“We are the experts on inflammation, and so we are in a good position to help understand how to diagnose and treat this condition,” says Peter A. Nigrovic, MD, a rheumatologist who treats both adults and children at Brigham and Women's Hospital in Boston as well as Boston Children’s Hospital, and an associate professor of medicine at Harvard Medical School.

This new, sometimes fatal syndrome goes by several names, but is termed multisystem inflammatory syndrome in children (MIS-C) by the Centers for Disease Control and Prevention (CDC). Some of these cases would previously have been considered atypical KD, but now are recognized as a unique syndrome that is both similar and different from KD.

Kawasaki disease is a rheumatic disease, one of the most common types of pediatric vasculitis, or blood vessel disease, found mostly in infants and preschool-age children. KD begins with fevers for five days or longer. Other signs include rash, red eyes, red cracked lips and a red swollen tongu, joint pain, an enlarged lymph node on the neck and swelling of the hands and feet, sometimes with joint pain. Most children recover well with treatment, but some children develop heart dysfunction as well as long-term damage to the blood vessels of the heart caused by the high levels of inflammation.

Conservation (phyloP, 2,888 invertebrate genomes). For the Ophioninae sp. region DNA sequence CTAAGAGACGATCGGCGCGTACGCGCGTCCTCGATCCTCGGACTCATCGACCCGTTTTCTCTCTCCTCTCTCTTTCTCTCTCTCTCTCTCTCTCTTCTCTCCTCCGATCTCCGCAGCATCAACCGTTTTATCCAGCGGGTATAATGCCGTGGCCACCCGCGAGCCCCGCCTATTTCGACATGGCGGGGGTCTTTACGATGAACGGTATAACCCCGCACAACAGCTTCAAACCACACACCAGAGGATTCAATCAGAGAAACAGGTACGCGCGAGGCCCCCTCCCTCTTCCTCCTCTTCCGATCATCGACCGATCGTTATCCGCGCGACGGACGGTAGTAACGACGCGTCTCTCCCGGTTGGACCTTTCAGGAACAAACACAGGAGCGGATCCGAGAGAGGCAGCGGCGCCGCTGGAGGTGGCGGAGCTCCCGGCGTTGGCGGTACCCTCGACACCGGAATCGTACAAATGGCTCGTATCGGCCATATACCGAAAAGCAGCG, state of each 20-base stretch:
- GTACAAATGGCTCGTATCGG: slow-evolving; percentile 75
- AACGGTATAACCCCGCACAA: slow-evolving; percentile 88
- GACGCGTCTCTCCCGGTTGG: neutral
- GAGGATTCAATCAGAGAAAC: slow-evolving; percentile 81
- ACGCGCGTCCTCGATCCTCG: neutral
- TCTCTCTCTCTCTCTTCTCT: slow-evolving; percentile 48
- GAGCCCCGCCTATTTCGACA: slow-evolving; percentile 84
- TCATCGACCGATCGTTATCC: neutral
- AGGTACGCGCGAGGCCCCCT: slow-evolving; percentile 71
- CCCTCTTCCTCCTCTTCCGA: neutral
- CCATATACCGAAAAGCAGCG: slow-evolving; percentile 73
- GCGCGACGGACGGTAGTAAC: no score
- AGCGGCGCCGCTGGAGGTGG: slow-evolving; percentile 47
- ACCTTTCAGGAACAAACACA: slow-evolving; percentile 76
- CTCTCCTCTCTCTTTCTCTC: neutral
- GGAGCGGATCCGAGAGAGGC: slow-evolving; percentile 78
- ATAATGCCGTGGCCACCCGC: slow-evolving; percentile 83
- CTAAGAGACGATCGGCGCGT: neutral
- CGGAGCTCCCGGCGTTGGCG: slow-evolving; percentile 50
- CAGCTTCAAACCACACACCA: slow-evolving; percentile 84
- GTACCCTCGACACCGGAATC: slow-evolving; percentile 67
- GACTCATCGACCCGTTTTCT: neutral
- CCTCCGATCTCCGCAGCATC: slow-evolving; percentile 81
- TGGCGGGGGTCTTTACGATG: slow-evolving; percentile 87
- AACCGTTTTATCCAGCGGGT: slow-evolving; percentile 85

Most children who get COVID-19 recover well, too, but a small subset experience this new syndrome. Parents of children who have a history of KD, juvenile arthritis, including systemic juvenile idiopathic arthritis, or those who are immunosuppressed due to drug treatment can rest easy for now; their children are not at increased risk for MIS-C, but more research is needed.